Preservation and conversion must be cheaper than new construction
"As a first step, the legal requirements for the revitalization of old buildings need to be simplified," explains Brehme. "They unnecessarily complicate construction in existing structures, drive up costs, and deter potential investors," he elaborates. Simultaneously, the cost of new construction has surged since the onset of the pandemic, with housing construction prices nearly nice percent higher in the second quarter of 2023 compared to two years ago[i]. Preservation, renovation, and repurposing must become more cost-effective than new construction. The shell of a new building alone constitutes approximately 40 percent of construction costs and 80 percent of the energy used in the entire building. Preserving the embodied energy in an existing building must, therefore, be the focal point according to CSMM. "Building in existing structures must gain higher acceptance and become the norm," Brehme emphasizes.
We need housing with added value instead of vacant office properties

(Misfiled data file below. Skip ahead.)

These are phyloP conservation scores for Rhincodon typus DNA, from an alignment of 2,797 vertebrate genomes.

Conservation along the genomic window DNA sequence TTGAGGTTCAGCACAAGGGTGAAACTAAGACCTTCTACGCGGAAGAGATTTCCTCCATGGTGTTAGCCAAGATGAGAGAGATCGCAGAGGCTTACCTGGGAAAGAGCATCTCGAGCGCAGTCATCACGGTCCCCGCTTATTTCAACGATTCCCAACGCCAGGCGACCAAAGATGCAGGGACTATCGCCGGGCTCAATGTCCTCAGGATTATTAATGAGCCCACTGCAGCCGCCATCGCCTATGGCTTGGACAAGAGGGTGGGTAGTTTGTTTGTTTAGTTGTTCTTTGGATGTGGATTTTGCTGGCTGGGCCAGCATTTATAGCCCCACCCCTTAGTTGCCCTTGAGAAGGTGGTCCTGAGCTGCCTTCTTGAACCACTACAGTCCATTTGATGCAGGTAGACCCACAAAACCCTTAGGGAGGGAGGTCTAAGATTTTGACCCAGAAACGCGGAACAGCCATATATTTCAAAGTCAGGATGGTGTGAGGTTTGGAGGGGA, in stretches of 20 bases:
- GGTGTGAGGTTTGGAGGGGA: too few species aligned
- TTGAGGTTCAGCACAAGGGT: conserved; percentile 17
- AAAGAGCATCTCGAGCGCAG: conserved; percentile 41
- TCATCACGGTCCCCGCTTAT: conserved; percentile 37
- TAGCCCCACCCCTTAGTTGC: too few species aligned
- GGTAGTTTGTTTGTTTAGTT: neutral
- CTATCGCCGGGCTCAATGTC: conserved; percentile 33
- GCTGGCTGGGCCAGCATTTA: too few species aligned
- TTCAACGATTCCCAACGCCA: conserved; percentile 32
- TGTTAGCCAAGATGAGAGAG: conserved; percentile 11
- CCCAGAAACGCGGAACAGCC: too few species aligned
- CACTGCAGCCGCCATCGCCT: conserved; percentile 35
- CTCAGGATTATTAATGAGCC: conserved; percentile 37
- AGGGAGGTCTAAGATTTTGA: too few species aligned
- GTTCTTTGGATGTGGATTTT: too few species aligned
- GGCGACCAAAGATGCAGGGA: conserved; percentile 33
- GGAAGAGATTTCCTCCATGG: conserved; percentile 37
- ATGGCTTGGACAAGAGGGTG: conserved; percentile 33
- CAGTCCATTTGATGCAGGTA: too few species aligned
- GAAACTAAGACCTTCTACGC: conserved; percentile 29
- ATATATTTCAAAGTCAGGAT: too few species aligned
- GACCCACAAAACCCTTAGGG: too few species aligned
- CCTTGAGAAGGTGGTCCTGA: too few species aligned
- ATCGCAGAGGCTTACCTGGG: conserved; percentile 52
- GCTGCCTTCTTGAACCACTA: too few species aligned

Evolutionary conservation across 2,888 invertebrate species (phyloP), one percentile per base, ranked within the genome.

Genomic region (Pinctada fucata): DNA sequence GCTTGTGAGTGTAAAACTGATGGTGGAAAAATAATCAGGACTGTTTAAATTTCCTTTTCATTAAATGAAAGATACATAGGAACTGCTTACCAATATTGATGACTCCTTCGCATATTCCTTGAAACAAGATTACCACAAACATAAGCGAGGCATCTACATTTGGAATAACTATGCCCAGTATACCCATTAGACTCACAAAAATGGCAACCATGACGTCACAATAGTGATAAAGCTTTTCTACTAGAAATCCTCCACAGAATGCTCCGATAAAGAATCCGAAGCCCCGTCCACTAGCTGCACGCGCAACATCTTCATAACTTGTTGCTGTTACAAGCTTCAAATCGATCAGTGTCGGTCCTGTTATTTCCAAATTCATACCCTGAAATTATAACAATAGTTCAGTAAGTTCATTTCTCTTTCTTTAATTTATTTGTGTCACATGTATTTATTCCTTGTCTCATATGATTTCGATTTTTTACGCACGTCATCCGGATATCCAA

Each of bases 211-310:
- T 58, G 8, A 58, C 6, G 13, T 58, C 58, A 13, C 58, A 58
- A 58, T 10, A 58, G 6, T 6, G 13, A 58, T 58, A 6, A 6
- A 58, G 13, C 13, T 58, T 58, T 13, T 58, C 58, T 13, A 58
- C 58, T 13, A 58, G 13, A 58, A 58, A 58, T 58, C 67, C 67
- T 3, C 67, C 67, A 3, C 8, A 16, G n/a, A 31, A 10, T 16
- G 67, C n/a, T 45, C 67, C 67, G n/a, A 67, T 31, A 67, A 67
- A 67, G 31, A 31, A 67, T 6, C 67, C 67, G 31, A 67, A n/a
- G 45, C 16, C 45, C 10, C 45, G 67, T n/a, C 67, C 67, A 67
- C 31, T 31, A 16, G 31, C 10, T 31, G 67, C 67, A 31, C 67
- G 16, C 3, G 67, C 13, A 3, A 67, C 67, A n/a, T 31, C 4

The rise of remote work and working from home has led to a tripling of unused office spaces, presenting an opportunity for repurposing with clear benefits for climate protection. The ifo Institute indicates a considerable increase in vacant office spaces, with a moderate rise expected in the coming years. A 2021 study by the Pestel Institute and the Working Group for Contemporary Construction suggests that utilizing existing structures could meet a demand for 235,000 additional housing units by 2025, and even 1.86 million by 2040[i]. Even on the outskirts of Munich, office spaces and sometimes entire office buildings stand vacant, offering potential for the provision of housing. CSMM contends that future-proof usage concepts are essential, i.e., supplementing living spaces with innovative, small-scale mixed uses. Combining living, working, and childcare with independent trade and gastronomy offers can create socially valuable synergies and significantly upgrade peripheral areas. Brehme envisions diversity and smaller, hybrid uses bringing new vitality to the periphery, forming new urban nodes with their respective infrastructure. "This way, we can preserve and significantly upgrade spatial structures by opening them up for broad use."